Our sincere thanks to Suzanne Stewart for being this week’s Guest Blogger
Parenting is no place for weaklings, as I’m sure we’ll all agree. Its bright and beautiful days outshine even the most luminous of stars, while its darker, uglier days make a moonless night at midnight seem glorious by comparison. We all have our regrets – the would’ve/should’ve/could’ve moments that we wish we could take back and do over. And if you don’t have any regrets, then I say your child is either only a few hours old, or you’re simply not trying hard enough to be a “good” parent.
Good parents aren’t afraid of stepping out into the unknown every now and then. It shows their kids that some chances are worth taking. It shows their kids that mom and dad aren’t afraid to try new things, and they shouldn’t be either. It shows the kids that while routine is good for you, it doesn’t have to be stifling or rigid or inflexible. You may regret having ice cream and waffles for dinner if a tummy ache ensues, but the joy and novelty and sparkle it adds to their day, not to mention the memories it can create, are worth it in the end. Tummy aches don’t last forever. Memories and family stories do.
Good parents aren’t afraid of setting limits or making reasonable demands, either. Oh, your teenage may balk and sulk for days at having to miss “The Party of the year”. Your five year old may have a meltdown over having to wear his best clothes to your parents’ anniversary party. And your 10 year old daughter will just have to get over not being allowed to have a Smart Phone just yet, especially when she can’t take it to school, and that’s the only place she goes without you. Kids need limits.
They need boundaries. And they need to learn that sometimes, mom and dad DO know what’s best for them. Oh, and the quickest way to end the “entitlement attitude” that educators and psychologists and all the other experts say is causing all the bullying and school violence is to simply say “No” every now and then in response to unnecessary requests.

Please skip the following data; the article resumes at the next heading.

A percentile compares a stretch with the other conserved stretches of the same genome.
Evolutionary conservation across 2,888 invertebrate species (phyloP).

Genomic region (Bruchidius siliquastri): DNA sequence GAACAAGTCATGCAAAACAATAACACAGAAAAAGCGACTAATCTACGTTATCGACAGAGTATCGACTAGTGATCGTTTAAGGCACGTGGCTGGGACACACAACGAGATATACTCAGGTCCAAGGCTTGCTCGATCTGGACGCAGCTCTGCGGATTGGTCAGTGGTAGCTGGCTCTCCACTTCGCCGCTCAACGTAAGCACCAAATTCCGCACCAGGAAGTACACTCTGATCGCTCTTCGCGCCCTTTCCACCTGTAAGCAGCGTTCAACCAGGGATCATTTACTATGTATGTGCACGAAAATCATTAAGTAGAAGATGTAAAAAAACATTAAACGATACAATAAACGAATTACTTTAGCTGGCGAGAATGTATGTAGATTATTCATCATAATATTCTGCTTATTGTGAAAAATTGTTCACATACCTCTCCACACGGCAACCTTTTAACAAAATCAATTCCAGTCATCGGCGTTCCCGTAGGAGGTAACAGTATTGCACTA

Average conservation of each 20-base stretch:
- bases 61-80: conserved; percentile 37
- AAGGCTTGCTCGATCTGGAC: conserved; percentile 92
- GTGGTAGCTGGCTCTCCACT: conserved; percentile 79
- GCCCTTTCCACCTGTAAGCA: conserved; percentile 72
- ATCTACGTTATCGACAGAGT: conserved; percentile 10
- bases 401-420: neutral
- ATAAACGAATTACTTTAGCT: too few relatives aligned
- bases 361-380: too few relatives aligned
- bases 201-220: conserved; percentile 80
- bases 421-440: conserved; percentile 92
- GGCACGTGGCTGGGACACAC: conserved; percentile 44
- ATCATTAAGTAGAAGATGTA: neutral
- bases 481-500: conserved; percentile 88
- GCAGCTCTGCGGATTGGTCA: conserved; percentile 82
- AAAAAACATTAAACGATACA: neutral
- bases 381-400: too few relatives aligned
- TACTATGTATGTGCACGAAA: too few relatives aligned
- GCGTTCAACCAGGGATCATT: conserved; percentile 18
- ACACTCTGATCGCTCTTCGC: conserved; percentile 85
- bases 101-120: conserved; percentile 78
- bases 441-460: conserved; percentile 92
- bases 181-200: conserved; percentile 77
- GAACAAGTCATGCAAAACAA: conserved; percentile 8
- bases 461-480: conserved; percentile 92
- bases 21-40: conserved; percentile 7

Sure, the bad attitude and Junior’s tantrum may be regrettable consequences of these refusals to back down on your position, but they’ll get over it, and so will you. Good parents also aren’t afraid to know when to step away and let their children test their own wings. Children need to be given room to grow, room to explore, and yes, room to fail. Constant helicopter parenting over them often denies them the opportunities they need to discover their own abilities.
You may regret allowing Marcia to fix her own breakfast when you see the state of the kitchen, but use it as a teaching moment to point out how we clean up after ourselves instead of deciding she’s never allowed in there alone again. Johnny may slip and leave your rose bushes a little worse for wear, but the pride and sense of accomplishment he’ll gain from mowing the grass on his own for the first time is much more important. Besides, they’ll grow back. His confidence in his abilities may not if you judge his first attempt too harshly out of remorse over the garden.
Good parents are resourceful parents. They use whatever moments Life gives them to teach, to grow, to experience joy and wonder WITH their kids. Those moments don’t come along too often unless you step out, take chances, step back and let them fly on their own. Those moments come, often, with regret, but those regrets simply mean you’re trying to do a good job. You may fail. They may fail. But the biggest failure is to not try again. THAT is one regret you don’t want to have.